[nSLUG] ethernet and the modern linux
budman85 at eastlink.ca
Fri Sep 26 09:38:35 ADT 2008
George N. White III wrote:
> On Fri, Sep 26, 2008 at 12:42 AM, Mike Spencer <mspencer at tallships.ca> wrote:
> 1. autonegotiation considered harmful
> a) it doesn't always work on system boot (e.g., autoneg
> failed...using half duplex)
> b) even if it worked at boot, systems sometimes do autoneg while
> running, and
> things break (tcp connections)
> In stable environment where you want systems to run 7/24, it is
> probably better to
> used fixed configurations.
This is usually the culprit in most setups I've experienced.
Every network card can be different, Intel cards are really flaky at this.
3COM cards were very solid and never had an issue.
Sometimes it might be the switch your connecting to.
You may be able to turn autoneg off and force 100 from the switch
config, if possible.
Otherwise, many card modules have their own option names to disable
autoneg, or force 100/HD.
> 2. udev considered harmful
> In the good old days with unix, you could force the settings by
> building a custom kernel.
> With linux, network cards are generally supported using modules.
> Until recently, you could pass
> options to control the settings when the module was loaded. You can
> also use ethtool to
> make changes after the module is loaded, but these changes may be lost
> after a network
> "event". I'm not sure what causes the "events". On SGI IRIX I see
> random "ethernet
> cable is disconnected" type messages. They occur a different times
> for different machines
> connected to the same switch, so may not be associated with spanning
> tree reconfiguration.
> Modern linux systems use udev and network manager to dynamically bring
> interfaces up and
> down. This make sense for a laptop that moves around, but not for
> systems that never move.
> If the permanent connections really were permanent,
> NetworkManager+udev wouldn't matter, but if the system things the
> cable is unplugged, it seems to restart the interface. If you rely
> on some
> boot-time script to turn off autoneg, then this may result in the
> interface going back to the
> default configuration with autoneg that fails.
I'll dig into it more, but I'm sure that udev is only used for device
like eth0 or eth1. A quick grep in /etc/udev/rules.d shows only ethX
Check the driver options if you have the kernel sources available.
Otherwise do a search on the driver you are using to see available options.
Apply these settings in modprobe.conf in the newer kernels, and
modules.conf in older ones.
The Intel cards required extensive testing, but I was able to pass it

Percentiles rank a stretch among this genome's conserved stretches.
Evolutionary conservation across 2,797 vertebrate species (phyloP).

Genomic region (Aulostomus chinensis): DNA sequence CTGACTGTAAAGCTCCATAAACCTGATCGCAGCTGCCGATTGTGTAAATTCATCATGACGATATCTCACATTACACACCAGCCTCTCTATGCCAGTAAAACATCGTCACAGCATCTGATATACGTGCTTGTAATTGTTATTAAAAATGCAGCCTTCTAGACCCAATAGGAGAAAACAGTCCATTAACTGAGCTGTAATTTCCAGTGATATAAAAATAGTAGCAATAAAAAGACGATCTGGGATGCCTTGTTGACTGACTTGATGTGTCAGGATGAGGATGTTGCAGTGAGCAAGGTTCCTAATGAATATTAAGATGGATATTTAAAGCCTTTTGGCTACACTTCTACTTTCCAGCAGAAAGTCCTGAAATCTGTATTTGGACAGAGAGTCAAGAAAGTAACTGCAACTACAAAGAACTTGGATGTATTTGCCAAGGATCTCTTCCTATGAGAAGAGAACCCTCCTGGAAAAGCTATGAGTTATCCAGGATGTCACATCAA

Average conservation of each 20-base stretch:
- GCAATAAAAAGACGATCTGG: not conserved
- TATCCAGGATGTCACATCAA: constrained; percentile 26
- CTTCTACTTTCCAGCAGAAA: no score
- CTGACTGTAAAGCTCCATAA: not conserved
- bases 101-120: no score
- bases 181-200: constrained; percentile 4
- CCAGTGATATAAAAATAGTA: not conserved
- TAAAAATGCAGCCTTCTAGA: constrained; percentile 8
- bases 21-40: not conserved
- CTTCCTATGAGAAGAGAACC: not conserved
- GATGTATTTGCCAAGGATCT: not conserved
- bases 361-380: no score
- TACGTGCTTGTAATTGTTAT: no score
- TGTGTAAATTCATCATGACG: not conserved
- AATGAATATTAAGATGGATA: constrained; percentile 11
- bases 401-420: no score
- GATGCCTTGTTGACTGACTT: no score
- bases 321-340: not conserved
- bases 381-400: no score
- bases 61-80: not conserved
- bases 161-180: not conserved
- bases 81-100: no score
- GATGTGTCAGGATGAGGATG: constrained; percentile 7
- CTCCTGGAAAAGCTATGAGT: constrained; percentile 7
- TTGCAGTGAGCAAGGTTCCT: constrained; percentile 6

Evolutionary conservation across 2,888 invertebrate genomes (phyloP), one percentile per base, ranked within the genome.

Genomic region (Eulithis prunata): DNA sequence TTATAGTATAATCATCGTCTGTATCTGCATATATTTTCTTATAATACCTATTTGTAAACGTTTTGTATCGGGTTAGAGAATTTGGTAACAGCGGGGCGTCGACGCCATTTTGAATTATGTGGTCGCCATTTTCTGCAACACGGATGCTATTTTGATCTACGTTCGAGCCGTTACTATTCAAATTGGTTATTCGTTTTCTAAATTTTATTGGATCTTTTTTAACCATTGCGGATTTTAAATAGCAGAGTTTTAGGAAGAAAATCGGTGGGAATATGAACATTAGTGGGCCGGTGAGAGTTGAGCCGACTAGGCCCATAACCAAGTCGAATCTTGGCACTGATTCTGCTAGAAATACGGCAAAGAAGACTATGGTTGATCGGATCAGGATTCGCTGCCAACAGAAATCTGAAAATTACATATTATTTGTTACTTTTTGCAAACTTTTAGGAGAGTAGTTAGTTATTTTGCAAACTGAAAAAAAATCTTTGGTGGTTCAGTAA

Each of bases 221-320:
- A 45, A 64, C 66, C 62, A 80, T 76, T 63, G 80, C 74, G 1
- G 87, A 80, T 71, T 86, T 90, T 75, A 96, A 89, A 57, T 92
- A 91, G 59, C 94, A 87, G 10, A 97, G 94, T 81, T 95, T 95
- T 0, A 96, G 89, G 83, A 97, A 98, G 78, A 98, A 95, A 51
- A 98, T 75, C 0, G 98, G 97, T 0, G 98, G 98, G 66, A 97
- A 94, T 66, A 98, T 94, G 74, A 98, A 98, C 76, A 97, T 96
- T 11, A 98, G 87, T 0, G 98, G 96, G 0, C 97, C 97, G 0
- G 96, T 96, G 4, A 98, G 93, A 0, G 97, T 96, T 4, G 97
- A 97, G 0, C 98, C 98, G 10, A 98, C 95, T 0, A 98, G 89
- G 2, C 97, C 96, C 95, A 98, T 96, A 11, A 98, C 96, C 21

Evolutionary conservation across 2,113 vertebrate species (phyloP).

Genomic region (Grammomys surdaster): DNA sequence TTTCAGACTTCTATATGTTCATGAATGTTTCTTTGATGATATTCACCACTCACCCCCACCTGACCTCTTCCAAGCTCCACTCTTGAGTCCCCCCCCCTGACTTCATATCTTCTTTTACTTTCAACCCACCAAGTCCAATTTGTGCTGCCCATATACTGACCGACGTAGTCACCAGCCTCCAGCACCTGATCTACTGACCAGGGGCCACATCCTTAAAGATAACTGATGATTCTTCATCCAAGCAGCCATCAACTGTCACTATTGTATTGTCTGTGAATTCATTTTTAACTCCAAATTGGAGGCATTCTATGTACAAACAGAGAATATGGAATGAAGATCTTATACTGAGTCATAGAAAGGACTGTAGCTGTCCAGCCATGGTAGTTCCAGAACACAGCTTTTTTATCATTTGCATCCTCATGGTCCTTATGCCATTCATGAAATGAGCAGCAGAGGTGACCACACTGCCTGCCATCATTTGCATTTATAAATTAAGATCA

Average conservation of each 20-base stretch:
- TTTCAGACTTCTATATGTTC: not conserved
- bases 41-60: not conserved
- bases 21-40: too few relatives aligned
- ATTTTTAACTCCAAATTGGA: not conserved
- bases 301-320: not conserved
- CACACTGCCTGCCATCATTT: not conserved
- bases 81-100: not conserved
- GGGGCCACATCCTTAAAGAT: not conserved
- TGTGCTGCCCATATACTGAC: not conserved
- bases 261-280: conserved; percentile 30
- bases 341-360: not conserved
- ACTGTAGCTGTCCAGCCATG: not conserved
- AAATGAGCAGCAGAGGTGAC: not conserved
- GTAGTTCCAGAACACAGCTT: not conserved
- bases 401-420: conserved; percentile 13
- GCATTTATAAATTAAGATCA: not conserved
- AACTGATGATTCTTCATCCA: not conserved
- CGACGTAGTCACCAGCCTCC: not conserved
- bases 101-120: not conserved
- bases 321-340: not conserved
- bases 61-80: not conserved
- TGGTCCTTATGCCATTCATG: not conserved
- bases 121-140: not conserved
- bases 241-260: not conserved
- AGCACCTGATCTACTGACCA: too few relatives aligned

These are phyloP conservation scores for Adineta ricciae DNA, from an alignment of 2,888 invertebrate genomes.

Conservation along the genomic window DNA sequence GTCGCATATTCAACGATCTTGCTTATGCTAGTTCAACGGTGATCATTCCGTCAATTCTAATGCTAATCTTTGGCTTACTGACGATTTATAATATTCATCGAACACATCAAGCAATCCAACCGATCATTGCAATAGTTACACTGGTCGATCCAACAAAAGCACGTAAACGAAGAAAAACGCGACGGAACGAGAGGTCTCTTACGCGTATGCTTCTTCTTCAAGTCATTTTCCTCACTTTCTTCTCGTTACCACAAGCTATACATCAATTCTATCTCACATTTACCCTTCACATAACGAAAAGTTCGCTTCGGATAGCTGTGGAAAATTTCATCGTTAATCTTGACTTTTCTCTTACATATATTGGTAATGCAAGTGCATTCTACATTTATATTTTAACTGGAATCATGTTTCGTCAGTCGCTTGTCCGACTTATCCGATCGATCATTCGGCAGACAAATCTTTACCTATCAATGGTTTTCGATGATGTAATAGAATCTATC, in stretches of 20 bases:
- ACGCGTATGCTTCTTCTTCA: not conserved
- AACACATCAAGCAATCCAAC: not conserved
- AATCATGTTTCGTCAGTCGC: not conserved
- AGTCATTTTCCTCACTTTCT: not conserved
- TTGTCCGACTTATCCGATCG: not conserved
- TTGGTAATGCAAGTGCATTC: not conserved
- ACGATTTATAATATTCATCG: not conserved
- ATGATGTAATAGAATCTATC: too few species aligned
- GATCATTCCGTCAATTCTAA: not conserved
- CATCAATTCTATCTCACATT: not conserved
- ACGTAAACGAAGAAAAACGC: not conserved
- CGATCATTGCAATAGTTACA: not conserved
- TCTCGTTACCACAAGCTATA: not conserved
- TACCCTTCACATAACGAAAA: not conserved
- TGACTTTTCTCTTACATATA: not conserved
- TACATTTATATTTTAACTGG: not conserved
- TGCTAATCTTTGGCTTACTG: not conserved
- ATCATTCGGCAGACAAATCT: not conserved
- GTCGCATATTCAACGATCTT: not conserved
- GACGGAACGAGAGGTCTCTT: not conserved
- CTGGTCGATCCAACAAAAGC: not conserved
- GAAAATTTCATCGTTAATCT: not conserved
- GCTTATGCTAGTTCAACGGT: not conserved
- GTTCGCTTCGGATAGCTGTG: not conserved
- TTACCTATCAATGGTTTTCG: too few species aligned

the correct value
to make it 100/HD no negotiation. I passed the changes to other boxes
and that seem to fixed their issues. However, I think how a switch
saturation may be a culprit as well. We still experienced drops from
time to time, but
these were network disconnects, usually when the switch was heavily loaded.
Updating to a newer driver version for Intel seemed to fix somethings.
Changing to a 3COM card, however, eliminated the autoneg drops,
so I really think it's Intel driver/card issue.
> 3. full duplex considered harmful
> One view is that a network where systems think the cable is
> disconnected is broken and should
> be fixed. My view is that shit happens, and we should configure
> systems to be robust. Apple,
> who have lots of experience with a tightly controlled list of network
> interfaces, recommend settings switches to force half-duplex, which is
> what you get when autoneg fails. Full duplex sounds nice,
> and does make a difference with systems that have traffic patterns
> where send and receive volumes
> are both high, such as a multiuser unix box doing file and mail
> serving, running X11 apps, etc.
> These days, such boxes have multiple gigabit interfaces. I recall
> some discussions where it was claimed that full duplex was a fraud
> since the hardware (this was several years ago) couldn't actually
> handle the traffic volumes for 100Mbit full duplex, and that gigabit
> was best configured for half-duplex.
I remember reading one the spec sheets a while back that explained why
use this setting. It will cause false disconnects, because the
hardware, and network
need to be in pristine condition to make it work. And even at that, the
its not really what you expect, and its more a marketing thing. The
throughput does not double as expected, its only a very small increase.
One the main issues with FD is that hardware must always be synched and
was a note on distance as well. They recommend short runs. I'm
thinking more like
a heartbeat network, a very small network with hardly any outside
FD would probably work and not have to resynch itself.
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